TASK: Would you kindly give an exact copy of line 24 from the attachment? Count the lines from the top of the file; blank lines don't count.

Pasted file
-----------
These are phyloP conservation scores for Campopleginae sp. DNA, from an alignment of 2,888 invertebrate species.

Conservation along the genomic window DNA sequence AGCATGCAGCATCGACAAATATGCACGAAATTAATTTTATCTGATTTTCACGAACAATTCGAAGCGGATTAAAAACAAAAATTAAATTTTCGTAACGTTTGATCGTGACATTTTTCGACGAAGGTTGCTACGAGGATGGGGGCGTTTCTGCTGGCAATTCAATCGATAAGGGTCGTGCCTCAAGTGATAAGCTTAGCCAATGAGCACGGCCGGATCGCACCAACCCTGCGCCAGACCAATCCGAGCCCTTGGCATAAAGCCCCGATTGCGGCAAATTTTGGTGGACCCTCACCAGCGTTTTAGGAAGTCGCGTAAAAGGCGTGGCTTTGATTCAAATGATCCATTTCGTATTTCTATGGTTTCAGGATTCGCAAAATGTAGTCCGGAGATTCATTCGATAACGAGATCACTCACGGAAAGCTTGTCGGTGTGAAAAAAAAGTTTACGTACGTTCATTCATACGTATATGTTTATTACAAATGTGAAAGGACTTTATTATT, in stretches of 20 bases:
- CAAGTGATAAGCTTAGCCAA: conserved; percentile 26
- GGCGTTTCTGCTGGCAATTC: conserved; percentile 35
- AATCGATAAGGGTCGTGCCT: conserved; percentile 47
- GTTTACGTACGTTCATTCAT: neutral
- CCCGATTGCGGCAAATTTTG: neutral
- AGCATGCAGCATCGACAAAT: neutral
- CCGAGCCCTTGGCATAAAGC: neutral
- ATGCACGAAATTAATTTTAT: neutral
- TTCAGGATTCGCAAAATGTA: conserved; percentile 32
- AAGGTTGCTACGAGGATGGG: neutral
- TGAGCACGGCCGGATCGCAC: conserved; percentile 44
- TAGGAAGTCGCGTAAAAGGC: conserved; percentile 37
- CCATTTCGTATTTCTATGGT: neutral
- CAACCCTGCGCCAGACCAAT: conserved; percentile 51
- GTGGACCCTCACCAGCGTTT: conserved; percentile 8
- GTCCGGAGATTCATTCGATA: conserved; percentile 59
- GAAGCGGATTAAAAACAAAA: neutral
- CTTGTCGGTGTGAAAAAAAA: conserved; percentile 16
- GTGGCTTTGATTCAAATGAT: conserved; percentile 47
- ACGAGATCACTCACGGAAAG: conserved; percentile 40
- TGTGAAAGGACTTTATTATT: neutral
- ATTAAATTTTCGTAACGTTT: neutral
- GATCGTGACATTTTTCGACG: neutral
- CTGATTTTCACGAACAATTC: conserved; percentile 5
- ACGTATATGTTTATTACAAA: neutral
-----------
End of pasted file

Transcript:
- ATTAAATTTTCGTAACGTTT: neutral